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What about politicians, contingency lawyers, used car salesmen and hurricane repair contractors? Heck, recent studies show that there is a much higher percentage of sociopaths in CEO positions than in the general population.
Woodland,

Spot on... there are some occupations that deserve the reputations they get.
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Old 12-19-2018, 10:03 PM   #51
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I could argue that EVERYONE on the water be treated equally. NO one has any rights over the other.

Why the hell should someone have special benefits because they are making money at their job? I think most of us have had a job at times and why should you get special privileges for that position?

Going thru a bridge or a lock should be first come, first serves will little exception.

Just because it's a "hard job" and you have to get your ass up in the morning is no excuse for special treatment. Most of us have done that without any "special" rights. YOU chose the profession, if you can't take it, quit, and take up golf.

Rant off......
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Old 12-19-2018, 10:27 PM   #52
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I could argue that EVERYONE on the water be treated equally. NO one has any rights over the other.

Why the hell should someone have special benefits because they are making money at their job? I think most of us have had a job at times and why should you get special privileges for that position?

Going thru a bridge or a lock should be first come, first serves will little exception.

Just because it's a "hard job" and you have to get your ass up in the morning is no excuse for special treatment. Most of us have done that without any "special" rights. YOU chose the profession, if you can't take it, quit, and take up golf.

Rant off......
Because we’re not equal. Federal locks on the larger rivers were justified and built primarily to accommodate commercial traffic and are still operated that way. Thousands of jobs depend on the cargo being transported and you and I—as recreational boaters—are a lower priority.

Still, the vast majority of lockmasters and bridge tenders we encountered worked us in at the first opportunity and held locks and bridges open if we called ahead or they saw us coming.

I do agree with you that the rules of the road and courtesy should apply equally to everyone on the water.
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Old 12-19-2018, 10:31 PM   #53
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I first heard the term "watermen" in England. It conjured up a mature person, not necessarily a "man", working the waterways, in a highly skilled respectful and competent way.
Here it seems to represent a class of persons who earn their living on the water and treat everyone else, especially recreational boaters, with contempt. Of course there are exceptions.
These "watermen" sound much like many of the members of our building industry. Maybe the attitude goes with expertise in an industry where the workers are few and the result of their labour is highly sought after, so they feel they can piss people off without disadvantaging themselves.
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Old 12-20-2018, 06:55 AM   #54
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"This may be true, but is irrelevant to the question of why the pros ignore no-wake rules in the harbor here."


Because there is No DOWNSIDE for them.
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Old 12-20-2018, 08:13 AM   #55
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"This may be true, but is irrelevant to the question of why the pros ignore no-wake rules in the harbor here."


Because there is No DOWNSIDE for them.
There are for the Manatees that are the reason for the no-wake zone in the first place.

Do the manatees raid the crab traps or eat hooked fish off of the line like seals in the PNW and BC? I’m trying to figure out why the pros are so indifferent to their fate and disregarding of common sense measures to protect them.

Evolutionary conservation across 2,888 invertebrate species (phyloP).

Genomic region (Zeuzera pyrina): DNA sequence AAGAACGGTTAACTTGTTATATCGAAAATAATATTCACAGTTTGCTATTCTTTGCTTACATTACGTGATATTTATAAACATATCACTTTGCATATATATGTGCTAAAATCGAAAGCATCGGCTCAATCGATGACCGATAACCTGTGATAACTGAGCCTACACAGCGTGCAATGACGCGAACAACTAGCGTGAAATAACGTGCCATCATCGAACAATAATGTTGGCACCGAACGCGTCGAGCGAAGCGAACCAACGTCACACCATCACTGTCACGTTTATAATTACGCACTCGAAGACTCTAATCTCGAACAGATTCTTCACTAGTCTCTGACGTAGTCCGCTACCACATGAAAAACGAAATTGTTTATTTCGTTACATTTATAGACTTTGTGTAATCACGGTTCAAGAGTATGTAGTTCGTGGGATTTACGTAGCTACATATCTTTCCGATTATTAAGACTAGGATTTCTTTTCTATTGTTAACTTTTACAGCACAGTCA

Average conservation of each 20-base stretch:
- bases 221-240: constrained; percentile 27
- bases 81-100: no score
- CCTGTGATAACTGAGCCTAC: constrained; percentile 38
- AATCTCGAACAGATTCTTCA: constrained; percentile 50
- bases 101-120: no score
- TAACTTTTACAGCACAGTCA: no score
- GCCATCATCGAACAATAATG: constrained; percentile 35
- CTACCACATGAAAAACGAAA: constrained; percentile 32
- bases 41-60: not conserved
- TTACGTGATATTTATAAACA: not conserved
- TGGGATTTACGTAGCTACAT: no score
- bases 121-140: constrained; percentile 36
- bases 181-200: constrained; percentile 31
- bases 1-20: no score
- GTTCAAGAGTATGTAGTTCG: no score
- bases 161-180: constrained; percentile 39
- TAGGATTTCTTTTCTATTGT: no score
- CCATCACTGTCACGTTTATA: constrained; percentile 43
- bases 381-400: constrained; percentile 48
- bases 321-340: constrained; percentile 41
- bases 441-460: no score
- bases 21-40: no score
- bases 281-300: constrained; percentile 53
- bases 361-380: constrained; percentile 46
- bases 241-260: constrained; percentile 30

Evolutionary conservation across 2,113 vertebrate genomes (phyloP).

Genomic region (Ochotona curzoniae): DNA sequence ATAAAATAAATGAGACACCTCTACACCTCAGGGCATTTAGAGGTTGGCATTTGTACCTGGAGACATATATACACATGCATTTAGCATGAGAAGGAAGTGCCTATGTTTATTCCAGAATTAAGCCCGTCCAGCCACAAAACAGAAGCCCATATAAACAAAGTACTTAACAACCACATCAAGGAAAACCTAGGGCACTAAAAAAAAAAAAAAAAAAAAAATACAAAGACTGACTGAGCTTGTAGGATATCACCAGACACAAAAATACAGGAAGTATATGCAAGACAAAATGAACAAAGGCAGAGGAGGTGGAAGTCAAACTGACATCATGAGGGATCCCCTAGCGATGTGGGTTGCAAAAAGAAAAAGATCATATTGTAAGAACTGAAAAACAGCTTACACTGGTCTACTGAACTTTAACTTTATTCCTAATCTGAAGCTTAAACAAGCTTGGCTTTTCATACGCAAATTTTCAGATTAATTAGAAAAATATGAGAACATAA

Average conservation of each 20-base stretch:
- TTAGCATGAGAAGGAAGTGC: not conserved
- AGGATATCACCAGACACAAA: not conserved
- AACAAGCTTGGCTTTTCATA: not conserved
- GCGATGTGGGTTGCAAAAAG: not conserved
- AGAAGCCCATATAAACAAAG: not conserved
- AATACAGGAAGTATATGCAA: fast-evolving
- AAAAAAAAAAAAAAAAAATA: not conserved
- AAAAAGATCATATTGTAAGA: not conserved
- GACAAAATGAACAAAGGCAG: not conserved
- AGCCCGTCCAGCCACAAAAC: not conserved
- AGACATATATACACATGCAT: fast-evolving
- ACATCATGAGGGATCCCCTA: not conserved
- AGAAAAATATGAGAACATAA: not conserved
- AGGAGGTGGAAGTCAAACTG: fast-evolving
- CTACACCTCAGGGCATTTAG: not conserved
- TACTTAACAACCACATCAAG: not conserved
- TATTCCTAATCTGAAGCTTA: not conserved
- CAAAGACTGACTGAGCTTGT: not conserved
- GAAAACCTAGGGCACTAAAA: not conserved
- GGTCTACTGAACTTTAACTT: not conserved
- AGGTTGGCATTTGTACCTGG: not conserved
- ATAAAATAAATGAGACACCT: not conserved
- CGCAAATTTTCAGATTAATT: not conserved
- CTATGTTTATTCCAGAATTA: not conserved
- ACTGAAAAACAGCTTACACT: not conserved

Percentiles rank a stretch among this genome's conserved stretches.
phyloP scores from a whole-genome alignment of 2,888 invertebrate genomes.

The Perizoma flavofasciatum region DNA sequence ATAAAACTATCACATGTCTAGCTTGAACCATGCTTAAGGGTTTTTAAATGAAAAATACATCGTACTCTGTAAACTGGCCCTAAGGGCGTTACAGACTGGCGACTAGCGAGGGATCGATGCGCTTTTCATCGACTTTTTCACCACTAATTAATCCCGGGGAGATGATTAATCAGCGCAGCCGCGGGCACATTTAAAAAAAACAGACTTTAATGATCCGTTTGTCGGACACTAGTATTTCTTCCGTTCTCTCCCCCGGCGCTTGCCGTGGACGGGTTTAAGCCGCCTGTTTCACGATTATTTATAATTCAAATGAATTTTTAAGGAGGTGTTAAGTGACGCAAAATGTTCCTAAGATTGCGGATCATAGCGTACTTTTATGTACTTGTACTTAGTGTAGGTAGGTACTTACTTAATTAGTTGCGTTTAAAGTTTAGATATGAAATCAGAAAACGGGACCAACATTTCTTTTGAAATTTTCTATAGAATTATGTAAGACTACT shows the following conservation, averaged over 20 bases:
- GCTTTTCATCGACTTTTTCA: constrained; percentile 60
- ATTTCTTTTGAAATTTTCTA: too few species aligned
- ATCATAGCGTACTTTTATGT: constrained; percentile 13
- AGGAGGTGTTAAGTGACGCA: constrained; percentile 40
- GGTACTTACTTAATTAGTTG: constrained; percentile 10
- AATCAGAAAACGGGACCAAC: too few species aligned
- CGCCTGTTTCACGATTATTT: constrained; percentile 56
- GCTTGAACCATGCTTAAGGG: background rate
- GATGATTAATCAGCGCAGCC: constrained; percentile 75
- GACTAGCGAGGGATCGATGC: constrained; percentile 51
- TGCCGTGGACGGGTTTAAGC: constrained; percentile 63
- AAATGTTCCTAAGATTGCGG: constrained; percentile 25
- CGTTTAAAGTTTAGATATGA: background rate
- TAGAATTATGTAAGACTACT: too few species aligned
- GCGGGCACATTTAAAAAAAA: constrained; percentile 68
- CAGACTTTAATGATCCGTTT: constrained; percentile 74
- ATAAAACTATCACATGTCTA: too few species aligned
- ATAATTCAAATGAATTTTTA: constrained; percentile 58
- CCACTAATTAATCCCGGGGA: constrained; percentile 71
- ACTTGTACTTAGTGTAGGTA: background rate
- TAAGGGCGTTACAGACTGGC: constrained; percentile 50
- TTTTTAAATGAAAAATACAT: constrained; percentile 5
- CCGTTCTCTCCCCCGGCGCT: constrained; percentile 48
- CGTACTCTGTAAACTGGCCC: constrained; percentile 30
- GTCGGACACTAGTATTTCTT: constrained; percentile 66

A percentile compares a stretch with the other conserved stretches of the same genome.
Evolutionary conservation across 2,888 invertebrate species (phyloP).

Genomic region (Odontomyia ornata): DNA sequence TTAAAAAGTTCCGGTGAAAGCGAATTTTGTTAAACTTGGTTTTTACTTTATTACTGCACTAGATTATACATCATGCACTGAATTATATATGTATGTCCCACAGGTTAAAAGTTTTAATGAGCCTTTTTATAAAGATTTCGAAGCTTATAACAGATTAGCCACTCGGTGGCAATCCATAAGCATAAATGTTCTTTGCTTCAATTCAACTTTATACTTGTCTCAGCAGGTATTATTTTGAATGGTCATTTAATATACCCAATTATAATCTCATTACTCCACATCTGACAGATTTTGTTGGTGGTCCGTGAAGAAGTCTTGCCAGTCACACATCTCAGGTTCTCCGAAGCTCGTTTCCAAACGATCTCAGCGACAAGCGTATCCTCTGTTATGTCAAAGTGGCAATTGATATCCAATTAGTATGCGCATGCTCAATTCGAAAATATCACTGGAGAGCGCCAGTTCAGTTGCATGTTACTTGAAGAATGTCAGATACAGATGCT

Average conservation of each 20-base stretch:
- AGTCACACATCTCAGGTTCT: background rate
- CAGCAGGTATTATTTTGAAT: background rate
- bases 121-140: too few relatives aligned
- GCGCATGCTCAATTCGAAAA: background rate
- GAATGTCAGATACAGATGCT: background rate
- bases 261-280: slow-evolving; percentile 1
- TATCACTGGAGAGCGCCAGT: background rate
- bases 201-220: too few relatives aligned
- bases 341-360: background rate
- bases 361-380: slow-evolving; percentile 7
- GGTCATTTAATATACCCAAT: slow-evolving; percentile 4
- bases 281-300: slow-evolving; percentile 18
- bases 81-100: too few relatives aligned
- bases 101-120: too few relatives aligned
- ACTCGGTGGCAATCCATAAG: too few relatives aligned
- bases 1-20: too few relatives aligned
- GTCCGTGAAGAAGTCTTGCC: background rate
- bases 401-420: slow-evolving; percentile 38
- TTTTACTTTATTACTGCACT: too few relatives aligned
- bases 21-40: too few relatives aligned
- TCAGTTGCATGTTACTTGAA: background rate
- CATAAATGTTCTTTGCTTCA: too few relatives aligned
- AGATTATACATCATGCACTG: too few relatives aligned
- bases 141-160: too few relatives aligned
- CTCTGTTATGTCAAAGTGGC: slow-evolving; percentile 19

I suppose it is naive to think those that earned a living from the sea and Gods creatures would be good stewards of that bounty as opposed to simply exploiting it for short term gain.
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Old 12-20-2018, 08:23 AM   #56
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I think the point was, they can, so they do, and not much if anything ever happens to them....

That is if they are OK, but luckily some of the real dipshi*s run afoul of bigger law and pay dearly.
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Old 12-20-2018, 01:03 PM   #57
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"There are for the Manatees that are the reason for the no-wake zone in the first place."

The FL Manatees are reproducing like crazy , and I believe are now off the endangered list.

My bride is at last able to publish her Manatee Cook Book!
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Old 12-20-2018, 01:59 PM   #58
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The FL Manatees are reproducing like crazy , and I believe are now off the endangered list.

My bride is at last able to publish her Manatee Cook Book!
I don't know whether manatees taste good, but I know they have good taste.

Transiting the ICW in Florida, I noticed that there were lots of "manatee zone" signs alongside the more upscale neighborhoods, while the lower-rent areas has few or none. Clearly the manatees only live in the "good" part of town! I'm sure it has nothing to do with the political clout of the wealthier property owners.
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Old 12-20-2018, 02:05 PM   #59
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Horse pucky, manatee signs are all over where needed.
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Old 12-20-2018, 03:18 PM   #60
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I don't know whether manatees taste good, but I know they have good taste.

Transiting the ICW in Florida, I noticed that there were lots of "manatee zone" signs alongside the more upscale neighborhoods, while the lower-rent areas has few or none. Clearly the manatees only live in the "good" part of town! I'm sure it has nothing to do with the political clout of the wealthier property owners.
Perhaps the same environmental factors that attract manatees also attract upscale homebuyers? Clear freshwater springs, low pollution, waterfront locations and yes, manatees are also of interest to homebuyers and will raise land values encouraging more expensive houses in places where these things are present.